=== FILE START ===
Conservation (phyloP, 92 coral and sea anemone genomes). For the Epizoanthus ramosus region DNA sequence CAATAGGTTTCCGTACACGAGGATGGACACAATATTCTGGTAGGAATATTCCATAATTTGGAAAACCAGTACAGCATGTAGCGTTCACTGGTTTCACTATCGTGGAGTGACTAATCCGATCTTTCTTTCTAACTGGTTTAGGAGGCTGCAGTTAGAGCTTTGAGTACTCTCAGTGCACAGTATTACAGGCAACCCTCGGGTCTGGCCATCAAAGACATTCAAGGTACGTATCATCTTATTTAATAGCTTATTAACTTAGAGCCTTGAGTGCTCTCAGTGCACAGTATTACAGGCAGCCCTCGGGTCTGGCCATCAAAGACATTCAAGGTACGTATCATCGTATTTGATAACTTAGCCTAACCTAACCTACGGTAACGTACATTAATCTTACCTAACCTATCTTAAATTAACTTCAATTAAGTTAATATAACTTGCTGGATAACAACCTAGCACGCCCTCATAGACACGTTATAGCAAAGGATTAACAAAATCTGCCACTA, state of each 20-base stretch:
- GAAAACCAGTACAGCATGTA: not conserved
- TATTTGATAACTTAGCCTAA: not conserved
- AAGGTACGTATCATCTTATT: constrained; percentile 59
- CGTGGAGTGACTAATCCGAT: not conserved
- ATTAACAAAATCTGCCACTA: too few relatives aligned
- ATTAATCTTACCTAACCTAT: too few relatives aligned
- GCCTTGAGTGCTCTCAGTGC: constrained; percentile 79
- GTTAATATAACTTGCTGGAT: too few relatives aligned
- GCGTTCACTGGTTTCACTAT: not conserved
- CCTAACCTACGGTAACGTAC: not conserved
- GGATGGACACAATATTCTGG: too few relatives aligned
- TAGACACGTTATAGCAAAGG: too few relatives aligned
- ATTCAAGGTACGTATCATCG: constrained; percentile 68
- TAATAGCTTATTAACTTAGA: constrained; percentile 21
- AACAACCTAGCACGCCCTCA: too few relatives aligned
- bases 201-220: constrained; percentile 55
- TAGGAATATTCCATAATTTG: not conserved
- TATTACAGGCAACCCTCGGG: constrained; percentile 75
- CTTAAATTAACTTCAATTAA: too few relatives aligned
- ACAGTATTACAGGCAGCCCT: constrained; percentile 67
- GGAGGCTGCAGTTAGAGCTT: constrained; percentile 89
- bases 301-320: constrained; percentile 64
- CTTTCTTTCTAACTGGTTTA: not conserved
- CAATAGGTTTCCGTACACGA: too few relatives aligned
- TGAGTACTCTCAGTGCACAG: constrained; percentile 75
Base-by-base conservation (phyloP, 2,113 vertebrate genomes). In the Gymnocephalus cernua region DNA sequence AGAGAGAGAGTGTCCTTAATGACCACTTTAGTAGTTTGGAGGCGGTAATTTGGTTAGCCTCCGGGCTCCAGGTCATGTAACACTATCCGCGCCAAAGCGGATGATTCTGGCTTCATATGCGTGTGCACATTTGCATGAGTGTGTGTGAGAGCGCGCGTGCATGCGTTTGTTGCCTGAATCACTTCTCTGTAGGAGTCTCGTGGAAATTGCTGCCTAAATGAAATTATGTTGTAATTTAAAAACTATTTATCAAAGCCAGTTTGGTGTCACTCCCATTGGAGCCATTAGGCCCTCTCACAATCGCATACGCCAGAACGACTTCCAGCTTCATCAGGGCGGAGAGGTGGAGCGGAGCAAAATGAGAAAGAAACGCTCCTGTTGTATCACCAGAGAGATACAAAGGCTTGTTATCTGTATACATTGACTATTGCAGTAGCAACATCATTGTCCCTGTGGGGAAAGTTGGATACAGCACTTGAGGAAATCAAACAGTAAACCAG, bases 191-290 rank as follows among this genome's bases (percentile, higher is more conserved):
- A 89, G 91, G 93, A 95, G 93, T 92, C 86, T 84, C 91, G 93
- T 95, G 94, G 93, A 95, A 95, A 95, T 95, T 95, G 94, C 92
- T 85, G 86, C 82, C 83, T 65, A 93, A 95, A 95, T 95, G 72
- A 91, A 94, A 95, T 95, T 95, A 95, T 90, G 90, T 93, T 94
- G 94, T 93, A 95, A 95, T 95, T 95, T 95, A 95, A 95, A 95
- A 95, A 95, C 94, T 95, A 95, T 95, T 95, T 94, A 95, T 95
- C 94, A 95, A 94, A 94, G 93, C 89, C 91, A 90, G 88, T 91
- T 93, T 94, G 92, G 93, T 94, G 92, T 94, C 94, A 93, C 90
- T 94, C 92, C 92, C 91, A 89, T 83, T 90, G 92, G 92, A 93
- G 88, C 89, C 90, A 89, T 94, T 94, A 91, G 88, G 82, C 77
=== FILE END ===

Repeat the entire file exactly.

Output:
Conservation (phyloP, 92 coral and sea anemone genomes). For the Epizoanthus ramosus region DNA sequence CAATAGGTTTCCGTACACGAGGATGGACACAATATTCTGGTAGGAATATTCCATAATTTGGAAAACCAGTACAGCATGTAGCGTTCACTGGTTTCACTATCGTGGAGTGACTAATCCGATCTTTCTTTCTAACTGGTTTAGGAGGCTGCAGTTAGAGCTTTGAGTACTCTCAGTGCACAGTATTACAGGCAACCCTCGGGTCTGGCCATCAAAGACATTCAAGGTACGTATCATCTTATTTAATAGCTTATTAACTTAGAGCCTTGAGTGCTCTCAGTGCACAGTATTACAGGCAGCCCTCGGGTCTGGCCATCAAAGACATTCAAGGTACGTATCATCGTATTTGATAACTTAGCCTAACCTAACCTACGGTAACGTACATTAATCTTACCTAACCTATCTTAAATTAACTTCAATTAAGTTAATATAACTTGCTGGATAACAACCTAGCACGCCCTCATAGACACGTTATAGCAAAGGATTAACAAAATCTGCCACTA, state of each 20-base stretch:
- GAAAACCAGTACAGCATGTA: not conserved
- TATTTGATAACTTAGCCTAA: not conserved
- AAGGTACGTATCATCTTATT: constrained; percentile 59
- CGTGGAGTGACTAATCCGAT: not conserved
- ATTAACAAAATCTGCCACTA: too few relatives aligned
- ATTAATCTTACCTAACCTAT: too few relatives aligned
- GCCTTGAGTGCTCTCAGTGC: constrained; percentile 79
- GTTAATATAACTTGCTGGAT: too few relatives aligned
- GCGTTCACTGGTTTCACTAT: not conserved
- CCTAACCTACGGTAACGTAC: not conserved
- GGATGGACACAATATTCTGG: too few relatives aligned
- TAGACACGTTATAGCAAAGG: too few relatives aligned
- ATTCAAGGTACGTATCATCG: constrained; percentile 68
- TAATAGCTTATTAACTTAGA: constrained; percentile 21
- AACAACCTAGCACGCCCTCA: too few relatives aligned
- bases 201-220: constrained; percentile 55
- TAGGAATATTCCATAATTTG: not conserved
- TATTACAGGCAACCCTCGGG: constrained; percentile 75
- CTTAAATTAACTTCAATTAA: too few relatives aligned
- ACAGTATTACAGGCAGCCCT: constrained; percentile 67
- GGAGGCTGCAGTTAGAGCTT: constrained; percentile 89
- bases 301-320: constrained; percentile 64
- CTTTCTTTCTAACTGGTTTA: not conserved
- CAATAGGTTTCCGTACACGA: too few relatives aligned
- TGAGTACTCTCAGTGCACAG: constrained; percentile 75
Base-by-base conservation (phyloP, 2,113 vertebrate genomes). In the Gymnocephalus cernua region DNA sequence AGAGAGAGAGTGTCCTTAATGACCACTTTAGTAGTTTGGAGGCGGTAATTTGGTTAGCCTCCGGGCTCCAGGTCATGTAACACTATCCGCGCCAAAGCGGATGATTCTGGCTTCATATGCGTGTGCACATTTGCATGAGTGTGTGTGAGAGCGCGCGTGCATGCGTTTGTTGCCTGAATCACTTCTCTGTAGGAGTCTCGTGGAAATTGCTGCCTAAATGAAATTATGTTGTAATTTAAAAACTATTTATCAAAGCCAGTTTGGTGTCACTCCCATTGGAGCCATTAGGCCCTCTCACAATCGCATACGCCAGAACGACTTCCAGCTTCATCAGGGCGGAGAGGTGGAGCGGAGCAAAATGAGAAAGAAACGCTCCTGTTGTATCACCAGAGAGATACAAAGGCTTGTTATCTGTATACATTGACTATTGCAGTAGCAACATCATTGTCCCTGTGGGGAAAGTTGGATACAGCACTTGAGGAAATCAAACAGTAAACCAG, bases 191-290 rank as follows among this genome's bases (percentile, higher is more conserved):
- A 89, G 91, G 93, A 95, G 93, T 92, C 86, T 84, C 91, G 93
- T 95, G 94, G 93, A 95, A 95, A 95, T 95, T 95, G 94, C 92
- T 85, G 86, C 82, C 83, T 65, A 93, A 95, A 95, T 95, G 72
- A 91, A 94, A 95, T 95, T 95, A 95, T 90, G 90, T 93, T 94
- G 94, T 93, A 95, A 95, T 95, T 95, T 95, A 95, A 95, A 95
- A 95, A 95, C 94, T 95, A 95, T 95, T 95, T 94, A 95, T 95
- C 94, A 95, A 94, A 94, G 93, C 89, C 91, A 90, G 88, T 91
- T 93, T 94, G 92, G 93, T 94, G 92, T 94, C 94, A 93, C 90
- T 94, C 92, C 92, C 91, A 89, T 83, T 90, G 92, G 92, A 93
- G 88, C 89, C 90, A 89, T 94, T 94, A 91, G 88, G 82, C 77